BMB 518 Protein Conformation Diseases BIOCHEMISTRY & Protein misfolding and aggregation has been associated with over 40 human diseases, including Alzheimer's disease, Parkinsons disease, MOLECULAR BIOPHYSICS amytrophic lateral sclerosis, prion diseases, alpha (1)-antitrypsin deﬁciency, inclusion body myopathy, and systemic amyloidoses. This (BMB) course will include lectures, directed readings and student presentations to cover seminal and current papers on the cell biology of protein BMB 508 Macromolecular Biophysics: Principles and Methods conformational diseases including topics such as protein folding and This course introduces students to the physical and chemical properties misfolding, protein degradation pathways, effects of protein aggregation of biological macromolecules, including proteins and nucleic acids. on cell function, model systems to study protein aggregation and novel It surveys the biophysical techniques used to study the structure approaches to prevent protein aggregation. Target audience is primarily and thermodynamics of macromolecules. It is intended to be a ﬁrst 1st year CAMB, other BGS graduate students, or students interested course for graduate students with an undergraduate background in in acquiring a cell biological perspective on the topic. MD/PhDs and either physics, chemistry or biology,and no necessary background Postdoc are welcome. MS and undergraduate students must obtain in biochemistry.Prerequisite: Senior undergraduate or graduate level permission from course directors. Class size is limited to 14 students. biochemistry of biophysics. Taught by: Yair Argon Taught by: Sharp Course usually offered in fall term Course usually offered in fall term Also Offered As: CAMB 615, NGG 615 Activity: Lecture Prerequisite: BIOM 600 1.0 Course Unit Activity: Lecture 1.0 Course Unit BMB 509 Structural and Mechanistic Biochemistry The course will focus on the key biochemical task areas of living cells. BMB 554 Macromolecular Crystallography: Methods and Applications The course progresses from primarily molecular level events, such as This is an introductory course on methods and applications of storage and tralslation of genetic information, creation, control and macromolecular structure determination using X-ray crystallography. removal of proteins, to higher organization levels such as metabolic The course will be broken up into three parts: 1) Principles of X-ray pathways, signaling pathways, regulation and homeostasis. Each section crystallography involving didactic lectures on the technique with weekly will cover structure details of the relevant molecules, appropriate binding/ problem sets; 2) Workshops on macromolecular structure determination catalysis events, regulatory aspects, and how they ﬁt into the relevant involving hands-on experience with the technology; 3) Student "journal pathway(s) and cell function. Material will be covered with a combination club" presentations on current high impact publications involving X-ray of formal lectures and student presentations. Prerequiste: If course crystal structure determination. Prerequisite: Undergraduate calculus and requirements not met, permission of course director required. trigonometry. Taught by: Van Duyne Taught by: Marmorstein and Skordalakes Course usually offered in spring term Course usually offered in fall term Prerequisite: BMB 508 AND BIOM 600 Also Offered As: CHEM 555 Activity: Lecture Activity: Lecture 1.0 Course Unit 1.0 Course Unit BMB 510 Data Analysis and Scientiﬁc Inference BMB 558 Biomolecular Spectroscopy and Microscopy An introductory course in the analysis of data and scientiﬁc inference Chem 558 covers basic fluorescence spectroscopy and microscopy, as for graduate students in Biochemistry, Molecular Biophysics, and well as advanced topics such as single molecule spectroscopy and non- related quantitative biomedical research areas. The course will stress linear and super-resolution microscopies. There are weekly homework fundamental principles of data analysis, best practice in presenting assignments that include problems based on the lectures as well as data, and how to draw sound scientiﬁc inferences from the data. The journal club style reports on by pairs of students on papers relevant to overall goal is to provide students the tools to carry out rigorous and the course material. reproducible scientiﬁc research. Taught by: Rhoades Course usually offered in spring term Course usually offered in fall term Activity: Lecture Also Offered As: CHEM 558 1.0 Course Unit Activity: Lecture 0.5 Course Units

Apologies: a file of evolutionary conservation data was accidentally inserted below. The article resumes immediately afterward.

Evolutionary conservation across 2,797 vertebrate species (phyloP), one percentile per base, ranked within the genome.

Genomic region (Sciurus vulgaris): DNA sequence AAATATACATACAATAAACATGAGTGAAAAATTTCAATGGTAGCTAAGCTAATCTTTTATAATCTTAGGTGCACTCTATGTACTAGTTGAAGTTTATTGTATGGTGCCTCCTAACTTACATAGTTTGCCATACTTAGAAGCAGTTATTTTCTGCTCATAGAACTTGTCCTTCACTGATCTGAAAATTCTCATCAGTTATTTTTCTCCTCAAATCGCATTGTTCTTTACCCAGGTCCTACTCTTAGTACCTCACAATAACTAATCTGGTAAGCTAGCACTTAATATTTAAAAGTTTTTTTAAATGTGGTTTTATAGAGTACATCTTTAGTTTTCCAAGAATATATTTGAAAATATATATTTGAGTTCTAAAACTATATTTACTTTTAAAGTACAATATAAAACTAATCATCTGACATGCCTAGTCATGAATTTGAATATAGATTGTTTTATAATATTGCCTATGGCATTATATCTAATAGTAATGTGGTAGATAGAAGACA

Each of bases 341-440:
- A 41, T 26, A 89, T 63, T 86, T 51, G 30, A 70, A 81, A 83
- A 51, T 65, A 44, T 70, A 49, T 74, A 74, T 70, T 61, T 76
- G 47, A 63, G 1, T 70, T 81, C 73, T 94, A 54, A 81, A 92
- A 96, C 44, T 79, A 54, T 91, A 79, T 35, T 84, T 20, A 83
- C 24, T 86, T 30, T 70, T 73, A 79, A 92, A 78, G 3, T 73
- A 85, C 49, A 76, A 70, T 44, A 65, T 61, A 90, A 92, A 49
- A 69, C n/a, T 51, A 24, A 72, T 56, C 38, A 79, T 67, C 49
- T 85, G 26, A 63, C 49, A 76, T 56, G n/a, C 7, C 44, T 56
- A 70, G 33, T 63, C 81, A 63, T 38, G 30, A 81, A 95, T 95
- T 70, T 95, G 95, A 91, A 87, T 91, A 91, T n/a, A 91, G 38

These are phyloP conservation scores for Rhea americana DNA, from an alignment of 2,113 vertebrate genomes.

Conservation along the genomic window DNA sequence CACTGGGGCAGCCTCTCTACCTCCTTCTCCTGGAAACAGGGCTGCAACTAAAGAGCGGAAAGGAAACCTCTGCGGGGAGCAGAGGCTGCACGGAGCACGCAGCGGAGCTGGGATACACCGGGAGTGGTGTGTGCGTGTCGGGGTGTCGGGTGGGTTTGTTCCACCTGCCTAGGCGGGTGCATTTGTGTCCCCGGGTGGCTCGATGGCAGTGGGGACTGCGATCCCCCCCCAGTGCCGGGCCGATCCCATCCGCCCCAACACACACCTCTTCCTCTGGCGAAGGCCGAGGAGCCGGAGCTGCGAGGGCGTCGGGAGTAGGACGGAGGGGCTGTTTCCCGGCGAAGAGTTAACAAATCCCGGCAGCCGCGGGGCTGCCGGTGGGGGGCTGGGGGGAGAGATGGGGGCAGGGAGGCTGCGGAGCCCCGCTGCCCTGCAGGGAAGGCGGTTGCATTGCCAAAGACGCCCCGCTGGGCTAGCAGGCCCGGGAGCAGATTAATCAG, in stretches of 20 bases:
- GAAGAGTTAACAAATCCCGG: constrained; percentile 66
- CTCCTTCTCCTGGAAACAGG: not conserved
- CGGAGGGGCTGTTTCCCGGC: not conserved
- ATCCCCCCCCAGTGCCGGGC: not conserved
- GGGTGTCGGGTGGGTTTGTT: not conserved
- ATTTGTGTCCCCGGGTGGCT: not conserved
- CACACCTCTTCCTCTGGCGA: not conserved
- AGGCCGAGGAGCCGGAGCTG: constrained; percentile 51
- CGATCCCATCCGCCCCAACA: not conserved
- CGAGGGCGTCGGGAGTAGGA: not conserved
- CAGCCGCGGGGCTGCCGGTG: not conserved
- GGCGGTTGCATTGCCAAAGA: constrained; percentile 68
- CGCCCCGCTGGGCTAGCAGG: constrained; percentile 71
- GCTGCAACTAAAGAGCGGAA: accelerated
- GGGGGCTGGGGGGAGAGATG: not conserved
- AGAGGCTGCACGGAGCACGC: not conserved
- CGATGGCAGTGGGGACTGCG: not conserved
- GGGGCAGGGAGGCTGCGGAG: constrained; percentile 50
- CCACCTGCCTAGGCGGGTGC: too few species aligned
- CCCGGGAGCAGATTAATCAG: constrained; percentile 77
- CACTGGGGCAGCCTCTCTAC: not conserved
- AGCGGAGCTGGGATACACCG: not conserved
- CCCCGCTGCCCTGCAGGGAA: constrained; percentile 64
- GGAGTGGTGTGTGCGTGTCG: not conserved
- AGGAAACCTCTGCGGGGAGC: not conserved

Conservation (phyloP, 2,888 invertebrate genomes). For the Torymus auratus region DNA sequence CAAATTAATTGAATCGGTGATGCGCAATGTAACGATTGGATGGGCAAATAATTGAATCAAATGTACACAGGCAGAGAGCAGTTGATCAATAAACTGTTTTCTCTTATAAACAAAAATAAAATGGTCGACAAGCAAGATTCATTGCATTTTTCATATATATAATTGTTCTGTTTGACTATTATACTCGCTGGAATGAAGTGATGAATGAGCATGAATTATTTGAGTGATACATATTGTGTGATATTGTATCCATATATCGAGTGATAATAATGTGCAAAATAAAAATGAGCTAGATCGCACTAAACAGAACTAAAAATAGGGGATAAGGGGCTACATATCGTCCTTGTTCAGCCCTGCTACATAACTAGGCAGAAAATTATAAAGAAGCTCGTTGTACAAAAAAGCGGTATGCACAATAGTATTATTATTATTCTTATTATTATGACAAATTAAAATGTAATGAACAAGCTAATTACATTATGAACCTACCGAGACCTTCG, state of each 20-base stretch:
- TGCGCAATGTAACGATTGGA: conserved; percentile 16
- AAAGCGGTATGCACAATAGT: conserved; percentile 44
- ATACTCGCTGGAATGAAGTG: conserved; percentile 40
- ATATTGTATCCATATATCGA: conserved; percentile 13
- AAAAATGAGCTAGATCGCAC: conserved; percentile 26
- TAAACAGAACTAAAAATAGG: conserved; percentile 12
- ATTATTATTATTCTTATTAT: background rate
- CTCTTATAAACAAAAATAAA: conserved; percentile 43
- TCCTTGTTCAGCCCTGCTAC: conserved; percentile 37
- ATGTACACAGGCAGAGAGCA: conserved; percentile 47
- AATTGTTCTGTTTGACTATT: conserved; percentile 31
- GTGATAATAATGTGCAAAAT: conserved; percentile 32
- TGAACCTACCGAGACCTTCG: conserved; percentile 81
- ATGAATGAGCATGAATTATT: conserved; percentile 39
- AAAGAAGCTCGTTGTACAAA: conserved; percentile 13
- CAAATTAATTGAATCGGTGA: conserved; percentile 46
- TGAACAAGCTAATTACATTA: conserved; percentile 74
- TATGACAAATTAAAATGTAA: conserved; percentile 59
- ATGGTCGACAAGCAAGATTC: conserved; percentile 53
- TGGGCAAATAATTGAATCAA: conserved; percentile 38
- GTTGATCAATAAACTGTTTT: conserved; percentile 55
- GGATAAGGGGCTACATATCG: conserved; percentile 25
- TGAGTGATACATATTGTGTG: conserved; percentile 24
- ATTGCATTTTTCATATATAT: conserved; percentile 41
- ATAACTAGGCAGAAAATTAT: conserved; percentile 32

2021-22 Catalog | Generated 08/18/21 2 Biochemistry & Molecular Biophysics (BMB)